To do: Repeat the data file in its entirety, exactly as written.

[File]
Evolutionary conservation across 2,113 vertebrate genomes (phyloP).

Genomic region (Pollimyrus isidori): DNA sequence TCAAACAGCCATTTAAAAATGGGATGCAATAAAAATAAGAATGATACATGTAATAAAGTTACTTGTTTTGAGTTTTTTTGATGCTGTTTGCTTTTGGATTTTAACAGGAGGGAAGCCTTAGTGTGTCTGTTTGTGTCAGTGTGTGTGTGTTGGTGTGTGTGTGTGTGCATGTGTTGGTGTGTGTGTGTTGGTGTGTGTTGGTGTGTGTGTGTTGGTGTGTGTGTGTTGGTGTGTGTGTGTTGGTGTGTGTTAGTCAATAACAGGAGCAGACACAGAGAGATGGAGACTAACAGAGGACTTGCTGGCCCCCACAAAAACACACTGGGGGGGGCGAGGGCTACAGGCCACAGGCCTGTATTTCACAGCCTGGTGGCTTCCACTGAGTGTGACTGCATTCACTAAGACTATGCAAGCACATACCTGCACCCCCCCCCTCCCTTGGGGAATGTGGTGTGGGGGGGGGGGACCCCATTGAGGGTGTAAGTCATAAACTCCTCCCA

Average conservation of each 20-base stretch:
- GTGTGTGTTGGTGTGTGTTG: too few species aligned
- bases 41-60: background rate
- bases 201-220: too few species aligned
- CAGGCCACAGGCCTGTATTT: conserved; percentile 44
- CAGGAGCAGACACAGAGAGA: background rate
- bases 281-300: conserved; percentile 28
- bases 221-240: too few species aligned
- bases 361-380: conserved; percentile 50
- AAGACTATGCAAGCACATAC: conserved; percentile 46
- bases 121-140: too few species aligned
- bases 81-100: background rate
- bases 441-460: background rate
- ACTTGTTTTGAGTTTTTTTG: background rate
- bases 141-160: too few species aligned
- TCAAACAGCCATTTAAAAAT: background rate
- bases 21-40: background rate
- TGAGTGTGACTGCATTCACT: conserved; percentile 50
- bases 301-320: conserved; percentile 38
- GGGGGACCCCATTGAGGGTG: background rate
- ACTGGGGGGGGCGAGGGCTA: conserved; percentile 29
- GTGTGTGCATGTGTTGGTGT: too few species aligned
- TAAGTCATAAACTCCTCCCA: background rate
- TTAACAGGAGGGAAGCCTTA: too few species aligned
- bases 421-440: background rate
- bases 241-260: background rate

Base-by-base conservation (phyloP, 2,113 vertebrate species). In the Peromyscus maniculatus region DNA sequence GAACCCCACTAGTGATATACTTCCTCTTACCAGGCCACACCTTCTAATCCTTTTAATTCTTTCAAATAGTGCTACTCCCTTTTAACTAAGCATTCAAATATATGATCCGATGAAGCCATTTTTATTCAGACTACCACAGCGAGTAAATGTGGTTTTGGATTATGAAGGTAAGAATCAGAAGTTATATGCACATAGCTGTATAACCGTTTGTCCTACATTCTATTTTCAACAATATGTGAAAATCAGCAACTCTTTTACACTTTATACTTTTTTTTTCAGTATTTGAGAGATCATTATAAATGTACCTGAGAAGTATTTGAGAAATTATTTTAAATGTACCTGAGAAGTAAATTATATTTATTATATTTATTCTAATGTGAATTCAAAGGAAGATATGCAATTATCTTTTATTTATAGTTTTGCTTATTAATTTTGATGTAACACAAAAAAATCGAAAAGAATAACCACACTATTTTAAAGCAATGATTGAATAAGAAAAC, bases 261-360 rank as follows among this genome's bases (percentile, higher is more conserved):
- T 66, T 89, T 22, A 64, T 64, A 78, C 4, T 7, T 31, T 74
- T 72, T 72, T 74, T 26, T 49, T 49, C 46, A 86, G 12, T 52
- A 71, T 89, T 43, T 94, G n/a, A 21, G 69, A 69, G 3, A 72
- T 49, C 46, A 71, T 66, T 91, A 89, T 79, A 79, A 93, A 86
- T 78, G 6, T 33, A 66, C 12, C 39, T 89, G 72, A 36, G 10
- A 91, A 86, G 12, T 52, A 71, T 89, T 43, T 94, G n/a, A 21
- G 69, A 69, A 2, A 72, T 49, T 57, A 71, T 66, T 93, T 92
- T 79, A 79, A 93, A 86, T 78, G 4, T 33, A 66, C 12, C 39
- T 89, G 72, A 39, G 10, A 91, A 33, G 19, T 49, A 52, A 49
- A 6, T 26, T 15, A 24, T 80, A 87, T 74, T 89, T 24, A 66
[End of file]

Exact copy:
Evolutionary conservation across 2,113 vertebrate genomes (phyloP).

Genomic region (Pollimyrus isidori): DNA sequence TCAAACAGCCATTTAAAAATGGGATGCAATAAAAATAAGAATGATACATGTAATAAAGTTACTTGTTTTGAGTTTTTTTGATGCTGTTTGCTTTTGGATTTTAACAGGAGGGAAGCCTTAGTGTGTCTGTTTGTGTCAGTGTGTGTGTGTTGGTGTGTGTGTGTGTGCATGTGTTGGTGTGTGTGTGTTGGTGTGTGTTGGTGTGTGTGTGTTGGTGTGTGTGTGTTGGTGTGTGTGTGTTGGTGTGTGTTAGTCAATAACAGGAGCAGACACAGAGAGATGGAGACTAACAGAGGACTTGCTGGCCCCCACAAAAACACACTGGGGGGGGCGAGGGCTACAGGCCACAGGCCTGTATTTCACAGCCTGGTGGCTTCCACTGAGTGTGACTGCATTCACTAAGACTATGCAAGCACATACCTGCACCCCCCCCCTCCCTTGGGGAATGTGGTGTGGGGGGGGGGGACCCCATTGAGGGTGTAAGTCATAAACTCCTCCCA

Average conservation of each 20-base stretch:
- GTGTGTGTTGGTGTGTGTTG: too few species aligned
- bases 41-60: background rate
- bases 201-220: too few species aligned
- CAGGCCACAGGCCTGTATTT: conserved; percentile 44
- CAGGAGCAGACACAGAGAGA: background rate
- bases 281-300: conserved; percentile 28
- bases 221-240: too few species aligned
- bases 361-380: conserved; percentile 50
- AAGACTATGCAAGCACATAC: conserved; percentile 46
- bases 121-140: too few species aligned
- bases 81-100: background rate
- bases 441-460: background rate
- ACTTGTTTTGAGTTTTTTTG: background rate
- bases 141-160: too few species aligned
- TCAAACAGCCATTTAAAAAT: background rate
- bases 21-40: background rate
- TGAGTGTGACTGCATTCACT: conserved; percentile 50
- bases 301-320: conserved; percentile 38
- GGGGGACCCCATTGAGGGTG: background rate
- ACTGGGGGGGGCGAGGGCTA: conserved; percentile 29
- GTGTGTGCATGTGTTGGTGT: too few species aligned
- TAAGTCATAAACTCCTCCCA: background rate
- TTAACAGGAGGGAAGCCTTA: too few species aligned
- bases 421-440: background rate
- bases 241-260: background rate

Base-by-base conservation (phyloP, 2,113 vertebrate species). In the Peromyscus maniculatus region DNA sequence GAACCCCACTAGTGATATACTTCCTCTTACCAGGCCACACCTTCTAATCCTTTTAATTCTTTCAAATAGTGCTACTCCCTTTTAACTAAGCATTCAAATATATGATCCGATGAAGCCATTTTTATTCAGACTACCACAGCGAGTAAATGTGGTTTTGGATTATGAAGGTAAGAATCAGAAGTTATATGCACATAGCTGTATAACCGTTTGTCCTACATTCTATTTTCAACAATATGTGAAAATCAGCAACTCTTTTACACTTTATACTTTTTTTTTCAGTATTTGAGAGATCATTATAAATGTACCTGAGAAGTATTTGAGAAATTATTTTAAATGTACCTGAGAAGTAAATTATATTTATTATATTTATTCTAATGTGAATTCAAAGGAAGATATGCAATTATCTTTTATTTATAGTTTTGCTTATTAATTTTGATGTAACACAAAAAAATCGAAAAGAATAACCACACTATTTTAAAGCAATGATTGAATAAGAAAAC, bases 261-360 rank as follows among this genome's bases (percentile, higher is more conserved):
- T 66, T 89, T 22, A 64, T 64, A 78, C 4, T 7, T 31, T 74
- T 72, T 72, T 74, T 26, T 49, T 49, C 46, A 86, G 12, T 52
- A 71, T 89, T 43, T 94, G n/a, A 21, G 69, A 69, G 3, A 72
- T 49, C 46, A 71, T 66, T 91, A 89, T 79, A 79, A 93, A 86
- T 78, G 6, T 33, A 66, C 12, C 39, T 89, G 72, A 36, G 10
- A 91, A 86, G 12, T 52, A 71, T 89, T 43, T 94, G n/a, A 21
- G 69, A 69, A 2, A 72, T 49, T 57, A 71, T 66, T 93, T 92
- T 79, A 79, A 93, A 86, T 78, G 4, T 33, A 66, C 12, C 39
- T 89, G 72, A 39, G 10, A 91, A 33, G 19, T 49, A 52, A 49
- A 6, T 26, T 15, A 24, T 80, A 87, T 74, T 89, T 24, A 66